So, it definitely caught people off guard. I know people weren’t expecting this based on the social media comments.
CCM: Did that surprise you, or did you know to expect it?
SC: I was surprised by it because I assumed people knew I was a Christian. Definitely over the last year or two, I’ve made blatant statements that I’m coming out with a worship project. I’ve given song updates. But it’s just social media. People don’t always pay attention. The world doesn’t revolve around me that much that everyone reads every statement I make. [Laughs] So it’s not like I was hiding this thing and then yelled, “Surprise! I’m a Christian! Who knew?” A simple Wikipedia search will tell people that I’m a pastor.
CCM: Given your depth of experience with Anberlin, how did you find that affecting your songwriting or musical approach with writing worship music?
SC: For me, worship music is a genre all to itself—I think it’s the Christian equivalent to punk rock. There are no rules. There’s no one sitting there asking you why you didn’t repeat the chorus twice after the bridge to close out the song. It’s very off-limits. You can listen to Passion or Hillsong or Bethel and see the rule is only to let it be about Jesus Christ and everything else is fair game. I appreciate that about worship music.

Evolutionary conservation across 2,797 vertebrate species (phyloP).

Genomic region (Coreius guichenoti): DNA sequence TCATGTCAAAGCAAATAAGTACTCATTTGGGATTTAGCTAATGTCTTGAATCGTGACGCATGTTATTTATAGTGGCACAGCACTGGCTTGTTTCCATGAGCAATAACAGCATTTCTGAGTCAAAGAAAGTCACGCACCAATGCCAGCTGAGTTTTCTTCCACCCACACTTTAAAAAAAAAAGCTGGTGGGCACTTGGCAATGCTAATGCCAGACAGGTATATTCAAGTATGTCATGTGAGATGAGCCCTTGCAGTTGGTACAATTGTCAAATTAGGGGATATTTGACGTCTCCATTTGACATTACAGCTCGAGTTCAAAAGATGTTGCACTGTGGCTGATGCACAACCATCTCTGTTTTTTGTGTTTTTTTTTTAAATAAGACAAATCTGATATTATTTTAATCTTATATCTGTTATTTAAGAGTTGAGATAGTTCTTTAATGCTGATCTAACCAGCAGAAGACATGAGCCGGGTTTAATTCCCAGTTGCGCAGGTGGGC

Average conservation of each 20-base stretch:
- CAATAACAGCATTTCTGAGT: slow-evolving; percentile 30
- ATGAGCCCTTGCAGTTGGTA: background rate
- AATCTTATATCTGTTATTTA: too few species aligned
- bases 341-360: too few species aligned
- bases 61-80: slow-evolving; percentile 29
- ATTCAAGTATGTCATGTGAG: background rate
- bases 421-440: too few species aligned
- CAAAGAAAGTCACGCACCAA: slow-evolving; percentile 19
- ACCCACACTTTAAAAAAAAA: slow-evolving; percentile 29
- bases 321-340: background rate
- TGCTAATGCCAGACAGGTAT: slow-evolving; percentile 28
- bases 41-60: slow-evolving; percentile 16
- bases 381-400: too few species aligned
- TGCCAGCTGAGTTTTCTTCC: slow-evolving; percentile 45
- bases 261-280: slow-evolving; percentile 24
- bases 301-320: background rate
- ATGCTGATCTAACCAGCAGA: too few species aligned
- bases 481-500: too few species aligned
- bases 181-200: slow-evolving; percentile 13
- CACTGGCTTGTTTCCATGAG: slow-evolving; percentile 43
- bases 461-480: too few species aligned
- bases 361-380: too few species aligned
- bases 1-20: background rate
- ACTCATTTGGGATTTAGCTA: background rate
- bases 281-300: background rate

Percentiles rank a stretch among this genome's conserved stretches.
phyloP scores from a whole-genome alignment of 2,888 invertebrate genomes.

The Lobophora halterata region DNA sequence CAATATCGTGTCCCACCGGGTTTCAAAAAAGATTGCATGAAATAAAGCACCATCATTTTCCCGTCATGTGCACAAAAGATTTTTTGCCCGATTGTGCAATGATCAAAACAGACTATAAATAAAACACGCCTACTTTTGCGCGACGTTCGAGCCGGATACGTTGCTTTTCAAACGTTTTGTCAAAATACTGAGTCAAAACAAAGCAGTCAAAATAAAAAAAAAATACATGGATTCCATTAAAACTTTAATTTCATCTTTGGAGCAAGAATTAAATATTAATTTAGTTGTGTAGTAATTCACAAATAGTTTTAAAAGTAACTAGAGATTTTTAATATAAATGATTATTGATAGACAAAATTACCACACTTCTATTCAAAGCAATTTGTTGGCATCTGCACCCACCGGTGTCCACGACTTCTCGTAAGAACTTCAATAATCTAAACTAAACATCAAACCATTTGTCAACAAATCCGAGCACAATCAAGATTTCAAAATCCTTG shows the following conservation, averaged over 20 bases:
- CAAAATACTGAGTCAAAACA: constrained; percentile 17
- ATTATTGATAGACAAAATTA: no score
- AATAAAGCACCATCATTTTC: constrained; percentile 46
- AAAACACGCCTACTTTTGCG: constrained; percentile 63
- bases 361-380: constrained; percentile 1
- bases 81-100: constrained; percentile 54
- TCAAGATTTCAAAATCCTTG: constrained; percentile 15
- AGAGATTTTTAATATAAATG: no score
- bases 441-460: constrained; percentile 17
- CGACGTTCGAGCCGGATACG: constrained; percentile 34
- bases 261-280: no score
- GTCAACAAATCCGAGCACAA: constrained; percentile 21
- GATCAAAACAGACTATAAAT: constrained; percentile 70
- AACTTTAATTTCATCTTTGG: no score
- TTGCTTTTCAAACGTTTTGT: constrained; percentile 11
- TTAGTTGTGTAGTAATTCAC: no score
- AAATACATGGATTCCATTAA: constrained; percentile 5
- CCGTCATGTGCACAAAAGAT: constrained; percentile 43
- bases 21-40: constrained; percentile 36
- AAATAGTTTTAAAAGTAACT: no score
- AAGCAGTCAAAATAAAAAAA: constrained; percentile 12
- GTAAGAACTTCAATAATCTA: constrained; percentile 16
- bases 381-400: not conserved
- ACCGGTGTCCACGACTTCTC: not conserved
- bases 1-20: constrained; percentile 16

I think it’s definitely the next evolutionary step in Christian music. People want an experience. That’s why people take drugs and go to EDM shows, because they want that experience. There’s no greater experience than the Holy Spirit. If your passion, your heart, your conscience is all set on giving glory to the Holy Spirit, everything will fall into place. The Spirit will do His work. I think that’s why people are so drawn now to worship music as opposed to music that replaces the word “Jesus” with “baby,” which I think a lot of artists do.
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